For the past five years, I’ve been ranking every film I see- just the new releases, from January 1st to December 31st. The rankings are subjective, based entirely on how much I enjoyed and/or connected with or appreciated the film rather than on some sort of objective artistic criteria. Basically, this is a list of 105 films released in 2017 ranked according to how much I liked them.

Read the Full 2017 List HERE.

We Made It! Here they are, my favourite movies of my favourite year of movies in a long while (at least since 2012; I talk about 2012 too much). Please note that, contrary to my best guess, I did end up also liking Phantom Thread quite a bit so, even though I didn’t see it on time to include it in this list, just imagine it’s in there somewhere (maybe between Wind River & Dean?).

1. The Big Sick
Sharp script, perfect cast (Holly! Ray! Bo! Aidy!), subtly directed, personal emotional goodness and larger social relevance. For my particular taste, there literally isn’t anything else I could ask for from a movie. I wouldn’t complain if Kumail Nanjiani got more famous and prolific every single day from here through forever.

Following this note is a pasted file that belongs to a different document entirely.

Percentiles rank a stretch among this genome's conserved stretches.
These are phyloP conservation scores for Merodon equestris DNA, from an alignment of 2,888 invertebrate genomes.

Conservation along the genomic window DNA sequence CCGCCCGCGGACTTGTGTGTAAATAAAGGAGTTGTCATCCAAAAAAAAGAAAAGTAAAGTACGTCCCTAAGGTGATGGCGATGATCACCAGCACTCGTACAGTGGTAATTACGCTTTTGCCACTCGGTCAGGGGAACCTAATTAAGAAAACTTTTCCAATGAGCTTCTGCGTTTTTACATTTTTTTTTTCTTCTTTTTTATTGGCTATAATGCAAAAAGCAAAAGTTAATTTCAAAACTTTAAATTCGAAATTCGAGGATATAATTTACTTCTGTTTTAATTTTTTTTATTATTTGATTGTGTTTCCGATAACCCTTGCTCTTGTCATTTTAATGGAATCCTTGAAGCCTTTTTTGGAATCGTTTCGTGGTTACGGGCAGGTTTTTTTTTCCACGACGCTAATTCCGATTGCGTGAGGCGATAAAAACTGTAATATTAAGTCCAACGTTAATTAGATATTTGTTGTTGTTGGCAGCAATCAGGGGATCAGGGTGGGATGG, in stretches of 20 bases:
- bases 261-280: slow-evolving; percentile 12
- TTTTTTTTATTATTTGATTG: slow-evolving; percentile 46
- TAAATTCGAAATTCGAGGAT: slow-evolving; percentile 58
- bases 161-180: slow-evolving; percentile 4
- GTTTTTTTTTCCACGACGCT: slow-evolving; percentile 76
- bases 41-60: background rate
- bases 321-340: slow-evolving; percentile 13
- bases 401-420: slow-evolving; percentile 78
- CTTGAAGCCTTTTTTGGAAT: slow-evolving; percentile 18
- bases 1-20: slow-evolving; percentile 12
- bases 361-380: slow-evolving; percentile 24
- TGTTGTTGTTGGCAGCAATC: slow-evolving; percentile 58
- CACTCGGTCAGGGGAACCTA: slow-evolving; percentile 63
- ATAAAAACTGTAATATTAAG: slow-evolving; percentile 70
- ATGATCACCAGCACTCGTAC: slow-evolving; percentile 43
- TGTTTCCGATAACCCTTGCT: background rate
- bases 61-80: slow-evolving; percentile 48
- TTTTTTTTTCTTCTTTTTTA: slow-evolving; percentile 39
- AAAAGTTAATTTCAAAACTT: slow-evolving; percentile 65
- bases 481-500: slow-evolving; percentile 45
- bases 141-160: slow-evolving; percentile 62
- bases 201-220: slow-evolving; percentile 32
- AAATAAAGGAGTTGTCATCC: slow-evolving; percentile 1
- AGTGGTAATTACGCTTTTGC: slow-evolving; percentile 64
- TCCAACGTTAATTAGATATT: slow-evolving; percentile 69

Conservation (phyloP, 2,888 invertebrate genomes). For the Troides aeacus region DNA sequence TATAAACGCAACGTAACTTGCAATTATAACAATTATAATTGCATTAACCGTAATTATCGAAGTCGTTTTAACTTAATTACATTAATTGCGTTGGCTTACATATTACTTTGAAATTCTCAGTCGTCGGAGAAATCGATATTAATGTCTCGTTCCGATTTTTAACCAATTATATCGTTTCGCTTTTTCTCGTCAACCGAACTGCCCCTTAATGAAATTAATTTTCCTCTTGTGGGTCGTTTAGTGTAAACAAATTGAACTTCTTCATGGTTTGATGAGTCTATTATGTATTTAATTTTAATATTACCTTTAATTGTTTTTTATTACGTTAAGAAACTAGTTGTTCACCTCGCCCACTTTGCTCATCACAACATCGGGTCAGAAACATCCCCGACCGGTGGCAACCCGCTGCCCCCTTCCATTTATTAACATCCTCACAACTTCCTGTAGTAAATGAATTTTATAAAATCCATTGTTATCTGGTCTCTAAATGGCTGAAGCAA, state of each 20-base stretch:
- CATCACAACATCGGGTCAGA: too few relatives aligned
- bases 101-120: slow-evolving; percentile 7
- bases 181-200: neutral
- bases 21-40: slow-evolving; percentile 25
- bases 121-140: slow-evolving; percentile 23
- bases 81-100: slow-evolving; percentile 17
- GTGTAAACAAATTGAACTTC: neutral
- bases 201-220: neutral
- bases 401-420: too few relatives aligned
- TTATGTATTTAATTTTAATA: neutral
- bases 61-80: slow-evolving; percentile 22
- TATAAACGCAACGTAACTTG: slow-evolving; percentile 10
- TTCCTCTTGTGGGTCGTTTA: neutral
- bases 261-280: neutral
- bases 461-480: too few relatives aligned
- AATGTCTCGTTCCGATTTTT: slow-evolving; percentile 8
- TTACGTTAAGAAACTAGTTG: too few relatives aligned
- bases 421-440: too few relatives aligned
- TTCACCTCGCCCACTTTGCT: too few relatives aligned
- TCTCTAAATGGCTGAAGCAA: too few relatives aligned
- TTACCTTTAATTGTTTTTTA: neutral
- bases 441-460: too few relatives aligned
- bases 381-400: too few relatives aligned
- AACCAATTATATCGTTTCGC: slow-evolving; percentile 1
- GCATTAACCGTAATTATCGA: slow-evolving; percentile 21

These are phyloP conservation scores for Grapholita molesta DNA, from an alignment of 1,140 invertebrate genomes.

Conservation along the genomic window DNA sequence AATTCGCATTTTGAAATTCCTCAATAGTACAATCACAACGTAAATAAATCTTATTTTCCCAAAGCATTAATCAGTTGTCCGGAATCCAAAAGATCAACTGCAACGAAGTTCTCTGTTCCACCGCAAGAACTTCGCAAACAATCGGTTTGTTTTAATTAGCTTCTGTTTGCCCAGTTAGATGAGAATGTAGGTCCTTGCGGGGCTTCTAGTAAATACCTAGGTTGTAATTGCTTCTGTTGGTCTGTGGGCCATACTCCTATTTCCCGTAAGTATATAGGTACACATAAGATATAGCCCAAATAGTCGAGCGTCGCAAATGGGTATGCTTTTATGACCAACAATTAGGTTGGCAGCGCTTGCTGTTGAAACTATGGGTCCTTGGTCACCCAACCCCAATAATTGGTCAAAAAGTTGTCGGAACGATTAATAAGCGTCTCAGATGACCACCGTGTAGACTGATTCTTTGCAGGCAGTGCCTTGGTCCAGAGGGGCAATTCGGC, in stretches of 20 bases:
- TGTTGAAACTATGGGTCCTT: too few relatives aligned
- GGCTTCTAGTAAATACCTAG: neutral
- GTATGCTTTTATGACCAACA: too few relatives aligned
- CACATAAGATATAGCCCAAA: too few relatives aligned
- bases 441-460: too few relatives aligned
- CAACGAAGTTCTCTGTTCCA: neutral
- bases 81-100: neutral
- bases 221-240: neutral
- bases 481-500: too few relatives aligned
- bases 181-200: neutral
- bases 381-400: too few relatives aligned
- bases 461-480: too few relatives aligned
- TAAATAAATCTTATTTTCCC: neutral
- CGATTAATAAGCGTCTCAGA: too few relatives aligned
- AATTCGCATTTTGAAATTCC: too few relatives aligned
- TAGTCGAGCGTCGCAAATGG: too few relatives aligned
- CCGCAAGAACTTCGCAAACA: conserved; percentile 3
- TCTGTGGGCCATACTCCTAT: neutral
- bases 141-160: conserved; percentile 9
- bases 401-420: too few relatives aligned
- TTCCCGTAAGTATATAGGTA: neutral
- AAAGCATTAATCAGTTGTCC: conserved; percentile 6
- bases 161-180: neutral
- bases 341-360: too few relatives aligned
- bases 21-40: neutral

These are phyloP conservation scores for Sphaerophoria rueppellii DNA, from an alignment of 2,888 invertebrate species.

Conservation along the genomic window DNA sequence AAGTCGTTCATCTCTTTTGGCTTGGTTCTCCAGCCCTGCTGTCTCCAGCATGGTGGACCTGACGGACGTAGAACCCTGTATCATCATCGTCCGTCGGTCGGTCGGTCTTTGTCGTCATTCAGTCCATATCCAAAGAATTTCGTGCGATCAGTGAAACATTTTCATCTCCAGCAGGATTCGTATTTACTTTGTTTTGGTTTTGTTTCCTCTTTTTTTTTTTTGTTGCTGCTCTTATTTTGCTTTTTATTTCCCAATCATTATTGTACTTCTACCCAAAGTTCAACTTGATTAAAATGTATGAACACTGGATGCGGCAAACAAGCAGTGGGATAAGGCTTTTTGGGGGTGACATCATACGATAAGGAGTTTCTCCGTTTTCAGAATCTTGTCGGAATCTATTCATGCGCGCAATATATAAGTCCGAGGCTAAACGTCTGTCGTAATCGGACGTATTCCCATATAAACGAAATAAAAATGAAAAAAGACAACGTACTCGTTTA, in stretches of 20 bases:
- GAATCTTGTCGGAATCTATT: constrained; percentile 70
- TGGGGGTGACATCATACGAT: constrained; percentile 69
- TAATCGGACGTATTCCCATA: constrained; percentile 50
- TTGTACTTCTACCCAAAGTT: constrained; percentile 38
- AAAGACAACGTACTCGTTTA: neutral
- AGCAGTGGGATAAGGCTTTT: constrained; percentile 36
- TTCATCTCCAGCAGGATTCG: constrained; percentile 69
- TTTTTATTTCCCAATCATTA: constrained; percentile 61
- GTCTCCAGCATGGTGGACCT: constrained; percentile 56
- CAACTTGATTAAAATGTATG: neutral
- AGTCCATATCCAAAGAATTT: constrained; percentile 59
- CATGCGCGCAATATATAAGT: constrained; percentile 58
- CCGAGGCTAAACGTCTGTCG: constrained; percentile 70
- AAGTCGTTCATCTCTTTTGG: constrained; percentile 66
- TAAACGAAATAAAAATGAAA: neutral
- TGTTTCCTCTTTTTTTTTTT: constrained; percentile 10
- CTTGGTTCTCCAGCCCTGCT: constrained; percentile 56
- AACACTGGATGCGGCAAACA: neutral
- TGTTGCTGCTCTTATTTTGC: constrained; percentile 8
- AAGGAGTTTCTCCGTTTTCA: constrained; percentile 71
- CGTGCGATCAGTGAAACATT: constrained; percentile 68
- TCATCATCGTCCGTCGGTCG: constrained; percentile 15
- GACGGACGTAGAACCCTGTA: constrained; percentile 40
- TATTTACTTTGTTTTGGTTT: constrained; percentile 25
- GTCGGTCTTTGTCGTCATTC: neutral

2. Get Out
The weight of the world is fully down upon us when a climactic moment of heroic self defense is witnessed by an approaching cop car. Allison Williams turns her helpless white waif charm up to 11 and calls out to the approaching officer to save her from the bad black man. Daniel Kaluuya stands there, blood splattered and tortured but able-bodied, young, and black. My mind- most of our minds, surely, given the 2017 of it all- went to the darkest possible outcome, the cynical pitch-dark final shot that we’ve come to expect from the world. Writer/director Jordan Peele (the great “don’t you dare underestimate a sketch artist again!” story of the year) gave us that unforgettable moment of dread in his searing horror comedy debut then had the restraint and insight to give us a triumphant ray of fairy tale-like hope in the end. It’s an almost perfect movie.